followers to join your list, because they're way more valuable to you as email subscribers than they are social media followers. We're gonna talk about getting email signups in real life, and yes I've ironically used the text abbreviation for that. And then we're also gonna talk about how to get customers to opt in during, or post purchase. All right, but we're gonna go into all of these in a lot more detail. So first off, adding or importing old subscribers to your list. So the number one question here is, if you're going to manually add someone to your list, do you have permission? Did they expressly give you permission to be on your mailing list? So here's some people that you can add. People who have signed up at craft shows. If you are smart and you've said, "Hey, I'm going to put a piece of paper here," "that says please join my list," and people wrote their names on it, those people can join your list. Now if you ran a giveaway at a craft show where people put their business cards in a fishbowl and you did not expressly say that by entering this giveaway you're on my list, you can't add those people, just to be clear about that. Anyone who signed up or asked you to add them to your list in the past. So maybe someone said, "I want to be on your list," and you put them in a Google doc or spreadsheet or something. If they said it before you can add them. And then you can move your current list from another email marketing platform. People that you can't add. So just because they bought from you in the past does not mean you can add them to your list, that is illegal. The other thing that you can't add is people who've already unsubscribed from your list on a different email marketing platform. Some email marketing platforms save people who have unsubscribed like somewhere in a magic subset of a list. If you're importing a list make sure that you're not bringing those people with you because if they've already unsubscribed and you put them back on your list you're gonna get a ton of spam complaints. So make sure when you're bringing this to another platform you're only taking people who are subscribed at that moment. Make sense? All right. So then you basically have two choices to add these people to your list. You can add them manually. So if we go into our list, you can see actually right here, if we click this little add guy, boom, we can just manually enter someone in. Obviously if you have like an old list of say 200 people because you did a lot of craft shows, that's way too slow. Or if you've got a list from an old thing. So the other thing you can do is actually go into your list. Go to Add Contacts and you can import. So if you have a CSV file, which is just the fancy spreadsheet file, it's actually the non-fancy spreadsheet file. If you have a CSV you can just import that, so if you're moving from one list to another usually what you end up doing is downloading your old list as a CSV and uploading it to MailChimp. So those are your two options for adding subscribers. So that one's a pretty simple, it's like a one and done, right, if you have subscribers somewhere else and you want to bring them to a new list, you can bring them over. Strategy number two is to optimize your website for email capture. We want to make sure that if people are landing on our website they know we have an email list and they know we want them to join it. So the first thing is that not everyone enters your website through the front page, right? They're landing in on a blogpost, they're landing in on a product page from Pinterest, they're coming in because somebody linked you in an article, whatever it is. A lot of people are coming to your website not on the first page. So that means that your email opt-in can't just be on the front page. And as you will see from my examples I am a big fan of like, the more the merrier, right? Because people are always looking at different things, so the more places I can put an opt-in the more likely it is that someone is going to end up on my list at some point. So a couple of potentially opt-in locations. In your header. In your site navigation. In your footer. In your sidebar if you have one. You can use the dreaded popup, and you can also use call to actions throughout your site. On your about page, on your product pages, in your blog posts, and we're gonna take a look at all of these here. So you can see here on my website I use something that on my homepage it actually hangs out right about here, but every other page on my site it floats into my header. That's something that's built into my theme so I can't give you a magic trick to use it, but you can use a theme or find something where you have an opt-in or call to action that happens in your header. I think that's really important because it shows up above the fold. The other place that you can put on is in your footer. Shopify themes are really good for this, there's usually one somewhere in the footer. It's nice because if people scroll all the way to the bottom and they realize they love you, boom there it is. In my online store I don't have a sidebar but in my blog I have a sidebar so I also have an opt-in form. I think that actually is the default mini MailChimp, it's like their slim form. So there it worked in my sidebar, I just plugged that in there. On the bottom of my about page I also have a call to action. That used to be a button, I have to fix that, it's a long story. I get to the bottom of my page. If they're on your about page it means they wanted to know more, right? They started to feel invested in you, so why not put a call to action at the bottom of your about page that says, "Join the mailing list," whatever that incentive is. You can also use a popup. Here's the thing. Popups work, there's a reason that people use them. I like to use them sparingly. And if you're going to use a popup there's a couple things you should really check, and the first one is, is it easy to exit out of it in mobile. Particularly in mobile. Because depending where your popup is coming from I've been on people's sites where the popup is not mobile responsive and no matter what you do you can't get to that close button. So if you're going to use the popup test it on your phone, on your friend's phone, on your computer, on your tablet. Make sure you can get out of it easy. Because if someone doesn't want it and they can't get out of it they're not gonna sign up for your list to make it go away, they're just gonna leave your site. So make sure you can get out of it easy. You can see here I'm using that kind of first to know call to action, and this is actually that default MailChimp popup. So if you're like, "I don't know what to do," "it seems all fancy," you can use MailChimp's default one.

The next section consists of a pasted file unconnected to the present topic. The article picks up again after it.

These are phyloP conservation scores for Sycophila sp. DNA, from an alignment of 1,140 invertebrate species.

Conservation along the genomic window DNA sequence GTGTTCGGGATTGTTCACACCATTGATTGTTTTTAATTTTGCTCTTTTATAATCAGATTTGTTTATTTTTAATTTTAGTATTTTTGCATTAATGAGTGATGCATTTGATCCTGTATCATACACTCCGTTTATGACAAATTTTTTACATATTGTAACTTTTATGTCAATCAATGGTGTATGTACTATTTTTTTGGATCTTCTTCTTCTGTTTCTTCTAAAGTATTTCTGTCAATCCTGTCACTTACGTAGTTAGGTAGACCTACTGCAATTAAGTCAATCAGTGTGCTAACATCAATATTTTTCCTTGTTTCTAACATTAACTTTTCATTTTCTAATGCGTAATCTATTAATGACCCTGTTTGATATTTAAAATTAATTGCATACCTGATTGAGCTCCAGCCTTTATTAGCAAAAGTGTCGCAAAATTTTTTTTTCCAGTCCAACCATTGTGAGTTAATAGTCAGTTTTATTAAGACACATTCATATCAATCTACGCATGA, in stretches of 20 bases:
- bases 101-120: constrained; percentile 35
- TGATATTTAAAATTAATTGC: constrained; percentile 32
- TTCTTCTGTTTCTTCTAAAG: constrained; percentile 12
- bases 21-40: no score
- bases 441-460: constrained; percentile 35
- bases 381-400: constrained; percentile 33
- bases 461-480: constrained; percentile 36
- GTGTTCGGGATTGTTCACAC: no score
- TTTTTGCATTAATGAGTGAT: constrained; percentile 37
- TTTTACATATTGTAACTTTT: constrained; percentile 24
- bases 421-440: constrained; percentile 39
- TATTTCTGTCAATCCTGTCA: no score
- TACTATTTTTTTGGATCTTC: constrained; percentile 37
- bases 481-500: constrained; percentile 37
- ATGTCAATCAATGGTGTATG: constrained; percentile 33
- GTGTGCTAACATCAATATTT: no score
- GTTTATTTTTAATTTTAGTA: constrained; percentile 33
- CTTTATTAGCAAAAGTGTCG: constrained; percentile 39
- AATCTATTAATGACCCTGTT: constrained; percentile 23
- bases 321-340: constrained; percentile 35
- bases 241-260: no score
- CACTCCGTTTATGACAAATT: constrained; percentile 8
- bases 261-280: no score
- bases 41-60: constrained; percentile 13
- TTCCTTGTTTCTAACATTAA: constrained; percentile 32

I have a question. I don't know about Shopify but do they, it pops up and someone signs up will it stop popping up? Because I've had that happen on websites where it continues to pop up even after I've signed up.